Giant asteroid’s secrets revealed

View of Vesta's southern regions

NASA's Dawn mission has begun to reveal Vesta's complex history. The 110-kilometre-wide dwarf planet is the second-largest body in the asteroid belt.

NASA’s DAWN SPACECRAFT has provided researchers with the first close-up analysis of the giant asteroid Vesta, yielding new insights into its creation and kinship with terrestrial planets and Earth’s Moon.

Vesta now has been revealed as a special fossil of the early Solar System with a more varied, diverse surface than originally thought. Scientists have confirmed a variety of ways in which Vesta more closely resembles a small planet or Earth’s Moon than another asteroid.

“Dawn’s visit to Vesta has confirmed our broad theories of this giant asteroid’s history, while helping to fill in details it would have been impossible to know from afar,” said Carol Raymond, deputy principal investigator at NASA’s Jet Propulsion Laboratory in Pasadena, Calif.

“Dawn’s residence at Vesta of nearly a year has made the asteroid’s planet-like qualities obvious and shown us our connection to that bright orb in our night sky.”

Complex history

Scientists now see Vesta as a layered, planetary building block with an iron core—the only one known to survive the earliest days of the Solar System.

The asteroid’s geologic complexity can be attributed to a process that separated the asteroid into a crust, mantle and iron core with a radius of approximately 110 kilometres about 4.56 billion years ago. The terrestrial planets and Earth’s Moon formed in a similar way.

Graphic showing size comparisons of Mars, Mercury, the Moon and Ceres

Family history: Mars, Mercury, Earth's Moon and the dwarf planet Ceres.

Dawn observed a pattern of minerals exposed by deep gashes formed by space rock impacts, which may support the idea the asteroid once had a subsurface magma ocean.

A magma ocean occurs when a body undergoes almost complete melting, leading to layered building blocks that can form planets. Other bodies with magma oceans ended up becoming parts of Earth and other planets.

Meteorite matches

Data also confirm that a distinct group of meteorites found on Earth did, as theorised, originate from Vesta. The signatures of pyroxene—an iron- and magnesium-rich mineral—in those meteorites match those of rocks on Vesta’s surface.

These objects account for about 6 percent of all meteorites seen falling on Earth.

Three slices of meteorites

Chunks of Vesta have fallen on Earth as meteorites. These are slices of some of them.

This makes the asteroid one of the largest single sources for Earth’s meteorites. The finding also marks the first time a spacecraft has been able to visit the source of samples after they were identified on Earth.

Similarity to moons

Scientists now know Vesta’s topography is quite steep and varied. Some craters on Vesta formed on very steep slopes and have nearly vertical sides, with landslides occurring more frequently than expected.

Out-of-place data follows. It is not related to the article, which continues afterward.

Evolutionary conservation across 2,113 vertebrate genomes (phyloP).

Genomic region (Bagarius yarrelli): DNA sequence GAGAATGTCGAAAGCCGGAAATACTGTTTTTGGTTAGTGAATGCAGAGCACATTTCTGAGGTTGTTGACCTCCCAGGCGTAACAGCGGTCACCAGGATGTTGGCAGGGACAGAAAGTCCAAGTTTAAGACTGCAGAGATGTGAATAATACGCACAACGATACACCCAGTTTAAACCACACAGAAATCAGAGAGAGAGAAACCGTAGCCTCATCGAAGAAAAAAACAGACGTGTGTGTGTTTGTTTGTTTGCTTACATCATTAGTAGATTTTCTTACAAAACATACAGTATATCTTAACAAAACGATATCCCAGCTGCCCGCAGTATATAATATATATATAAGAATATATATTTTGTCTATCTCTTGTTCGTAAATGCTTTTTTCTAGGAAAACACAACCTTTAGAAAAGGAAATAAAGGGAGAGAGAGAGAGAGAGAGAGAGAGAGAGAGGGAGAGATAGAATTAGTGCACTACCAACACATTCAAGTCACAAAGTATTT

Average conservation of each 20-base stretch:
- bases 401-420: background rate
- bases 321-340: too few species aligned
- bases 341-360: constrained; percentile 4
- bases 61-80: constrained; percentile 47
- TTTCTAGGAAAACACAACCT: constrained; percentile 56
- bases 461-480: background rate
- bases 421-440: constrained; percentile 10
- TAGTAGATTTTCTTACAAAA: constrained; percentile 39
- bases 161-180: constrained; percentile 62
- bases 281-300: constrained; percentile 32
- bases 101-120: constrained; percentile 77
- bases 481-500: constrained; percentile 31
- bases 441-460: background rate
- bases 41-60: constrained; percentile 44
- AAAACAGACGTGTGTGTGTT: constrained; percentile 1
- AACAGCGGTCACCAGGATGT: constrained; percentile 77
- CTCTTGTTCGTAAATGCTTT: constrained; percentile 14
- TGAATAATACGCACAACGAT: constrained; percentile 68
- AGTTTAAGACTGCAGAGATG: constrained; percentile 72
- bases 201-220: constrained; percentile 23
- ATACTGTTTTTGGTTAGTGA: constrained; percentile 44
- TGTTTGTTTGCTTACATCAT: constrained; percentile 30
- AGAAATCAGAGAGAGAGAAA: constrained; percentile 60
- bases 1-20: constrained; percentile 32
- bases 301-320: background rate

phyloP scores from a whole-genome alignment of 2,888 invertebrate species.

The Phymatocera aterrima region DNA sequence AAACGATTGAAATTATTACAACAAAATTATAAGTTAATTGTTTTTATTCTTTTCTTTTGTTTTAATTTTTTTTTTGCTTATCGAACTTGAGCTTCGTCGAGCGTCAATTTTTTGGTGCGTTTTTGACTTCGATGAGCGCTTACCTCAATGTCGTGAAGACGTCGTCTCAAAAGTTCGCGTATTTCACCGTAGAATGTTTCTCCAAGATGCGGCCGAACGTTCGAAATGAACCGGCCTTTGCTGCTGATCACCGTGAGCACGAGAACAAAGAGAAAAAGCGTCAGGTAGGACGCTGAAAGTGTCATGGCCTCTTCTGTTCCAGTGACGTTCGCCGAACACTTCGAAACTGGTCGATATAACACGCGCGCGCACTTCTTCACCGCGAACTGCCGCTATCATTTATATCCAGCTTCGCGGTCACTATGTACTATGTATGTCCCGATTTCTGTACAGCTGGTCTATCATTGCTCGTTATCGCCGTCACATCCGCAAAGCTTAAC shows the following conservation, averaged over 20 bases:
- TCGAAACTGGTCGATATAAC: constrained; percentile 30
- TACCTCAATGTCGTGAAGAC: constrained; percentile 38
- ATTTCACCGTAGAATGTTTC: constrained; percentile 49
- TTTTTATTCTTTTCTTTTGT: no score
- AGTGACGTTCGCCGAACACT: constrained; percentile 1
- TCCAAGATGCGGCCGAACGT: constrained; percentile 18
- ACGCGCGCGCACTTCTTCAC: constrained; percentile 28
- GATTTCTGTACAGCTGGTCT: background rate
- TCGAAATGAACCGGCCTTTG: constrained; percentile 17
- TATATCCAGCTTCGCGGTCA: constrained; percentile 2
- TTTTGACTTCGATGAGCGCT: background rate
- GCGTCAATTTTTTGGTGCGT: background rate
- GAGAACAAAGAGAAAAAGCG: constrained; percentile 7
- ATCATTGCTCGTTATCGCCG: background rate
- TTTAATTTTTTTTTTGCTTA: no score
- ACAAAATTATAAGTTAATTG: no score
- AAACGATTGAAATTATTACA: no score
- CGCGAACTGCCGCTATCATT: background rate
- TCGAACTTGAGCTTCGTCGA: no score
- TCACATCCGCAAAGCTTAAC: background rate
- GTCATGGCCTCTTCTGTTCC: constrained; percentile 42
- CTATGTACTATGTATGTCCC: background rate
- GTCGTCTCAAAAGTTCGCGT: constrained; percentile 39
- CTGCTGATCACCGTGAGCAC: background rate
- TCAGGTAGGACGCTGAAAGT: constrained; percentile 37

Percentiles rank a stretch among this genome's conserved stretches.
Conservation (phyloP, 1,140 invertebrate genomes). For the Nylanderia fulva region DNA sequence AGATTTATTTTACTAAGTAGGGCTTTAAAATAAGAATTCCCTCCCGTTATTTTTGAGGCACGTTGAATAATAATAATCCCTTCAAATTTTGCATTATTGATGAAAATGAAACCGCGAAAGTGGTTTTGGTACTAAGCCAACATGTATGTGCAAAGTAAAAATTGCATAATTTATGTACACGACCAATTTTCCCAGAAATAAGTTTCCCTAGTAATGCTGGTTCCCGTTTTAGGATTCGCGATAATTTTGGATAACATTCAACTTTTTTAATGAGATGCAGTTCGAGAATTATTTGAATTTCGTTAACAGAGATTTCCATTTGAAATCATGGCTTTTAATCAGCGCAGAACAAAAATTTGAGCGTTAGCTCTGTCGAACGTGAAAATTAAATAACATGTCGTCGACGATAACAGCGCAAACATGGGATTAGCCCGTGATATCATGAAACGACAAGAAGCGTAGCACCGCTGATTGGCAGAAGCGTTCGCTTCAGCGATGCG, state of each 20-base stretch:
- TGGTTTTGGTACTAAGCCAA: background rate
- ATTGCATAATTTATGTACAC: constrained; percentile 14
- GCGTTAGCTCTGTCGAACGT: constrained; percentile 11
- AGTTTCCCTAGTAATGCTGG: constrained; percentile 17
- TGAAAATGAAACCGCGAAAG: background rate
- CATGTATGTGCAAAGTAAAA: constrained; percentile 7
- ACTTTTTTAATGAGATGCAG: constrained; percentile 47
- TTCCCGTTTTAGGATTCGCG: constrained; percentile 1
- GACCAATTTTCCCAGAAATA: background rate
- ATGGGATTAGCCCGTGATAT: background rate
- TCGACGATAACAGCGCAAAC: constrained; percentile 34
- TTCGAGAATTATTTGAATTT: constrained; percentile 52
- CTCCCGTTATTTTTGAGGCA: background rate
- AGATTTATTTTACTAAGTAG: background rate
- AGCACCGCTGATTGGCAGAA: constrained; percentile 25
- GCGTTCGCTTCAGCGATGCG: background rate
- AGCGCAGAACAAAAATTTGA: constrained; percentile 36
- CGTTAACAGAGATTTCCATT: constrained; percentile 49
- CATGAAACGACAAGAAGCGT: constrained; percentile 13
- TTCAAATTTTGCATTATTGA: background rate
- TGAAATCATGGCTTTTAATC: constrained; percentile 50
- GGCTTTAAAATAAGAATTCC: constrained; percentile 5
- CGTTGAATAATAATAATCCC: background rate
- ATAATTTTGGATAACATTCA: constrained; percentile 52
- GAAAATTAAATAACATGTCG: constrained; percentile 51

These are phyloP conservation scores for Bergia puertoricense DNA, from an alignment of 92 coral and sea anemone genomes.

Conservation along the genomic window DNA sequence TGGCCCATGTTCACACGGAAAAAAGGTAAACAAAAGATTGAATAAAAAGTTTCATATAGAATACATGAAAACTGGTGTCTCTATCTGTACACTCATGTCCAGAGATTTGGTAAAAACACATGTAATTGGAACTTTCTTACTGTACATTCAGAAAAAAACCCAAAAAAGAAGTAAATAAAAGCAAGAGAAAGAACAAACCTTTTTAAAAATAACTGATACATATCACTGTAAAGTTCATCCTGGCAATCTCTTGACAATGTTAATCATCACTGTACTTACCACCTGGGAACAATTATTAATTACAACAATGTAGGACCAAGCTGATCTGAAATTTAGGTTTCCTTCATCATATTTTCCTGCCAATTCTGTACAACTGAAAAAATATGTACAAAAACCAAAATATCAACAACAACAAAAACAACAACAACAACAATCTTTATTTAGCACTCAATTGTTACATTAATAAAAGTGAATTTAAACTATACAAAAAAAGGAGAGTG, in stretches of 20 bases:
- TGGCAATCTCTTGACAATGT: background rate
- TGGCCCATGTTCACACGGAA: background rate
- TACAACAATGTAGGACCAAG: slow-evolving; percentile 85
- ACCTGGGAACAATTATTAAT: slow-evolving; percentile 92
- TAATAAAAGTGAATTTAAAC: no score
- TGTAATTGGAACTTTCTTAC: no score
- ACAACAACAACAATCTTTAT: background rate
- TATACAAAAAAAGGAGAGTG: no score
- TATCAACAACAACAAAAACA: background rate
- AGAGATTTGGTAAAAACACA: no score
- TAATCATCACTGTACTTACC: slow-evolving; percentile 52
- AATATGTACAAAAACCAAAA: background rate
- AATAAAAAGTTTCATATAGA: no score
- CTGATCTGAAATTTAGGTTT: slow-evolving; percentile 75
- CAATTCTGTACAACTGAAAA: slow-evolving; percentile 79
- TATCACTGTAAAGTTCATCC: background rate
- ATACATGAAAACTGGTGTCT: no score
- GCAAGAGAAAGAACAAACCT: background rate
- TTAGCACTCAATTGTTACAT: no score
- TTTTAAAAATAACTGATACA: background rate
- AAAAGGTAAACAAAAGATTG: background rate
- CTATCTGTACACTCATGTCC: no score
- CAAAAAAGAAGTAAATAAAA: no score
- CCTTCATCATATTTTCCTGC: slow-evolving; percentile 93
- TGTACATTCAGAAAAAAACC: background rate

Another unexpected finding was that the asteroid’s central peak in the Rheasilvia basin in the southern hemisphere is much higher and wider, relative to its crater size, than the central peaks of craters on bodies like our Moon.

Vesta also bears similarities to other low-gravity worlds like Saturn’s small icy moons, and its surface has light and dark markings that don’t match the predictable patterns on Earth’s Moon.

“We know a lot about the Moon and we’re only coming up to speed now on Vesta,” said Vishnu Reddy, a framing camera team member at the Max Planck Institute for Solar System Research in Germany and the University of North Dakota in Grand Forks.

Topographic map of Vesta

Vesta was clobbered by impacts that left huge scars. The largest is called Rheasilvia.

“Comparing the two gives us two storylines for how these fraternal twins evolved in the early Solar System.”

A battered world

Dawn has revealed details of ongoing collisions that battered Vesta throughout its history. Scientists now can date the two giant impacts that pounded Vesta’s southern hemisphere and created the basin Veneneia approximately 2 billion years ago and the Rheasilvia basin about 1 billion years ago. Rheasilvia is the largest impact basin on Vesta.

“The large impact basins on the Moon are all quite old,” said David O’Brien, a Dawn participating scientist from the Planetary Science Institute in Tucson, Arizona. “The fact that the largest impact on Vesta is so young was surprising.”

Launched in 2007, Dawn began exploring Vesta in mid-2011. The spacecraft will depart Vesta on August 26 for its next study target, the dwarf planet Ceres, in 2015.

More information:

NASA’s Dawn mission page

JPL’s Dawn mission page

Adapted from information issued by NASA / JPL-Caltech. Images courtesy NASA / JPL-Caltech / UCLA / University of Tennessee / MPS / DLR / IDA / PSI.

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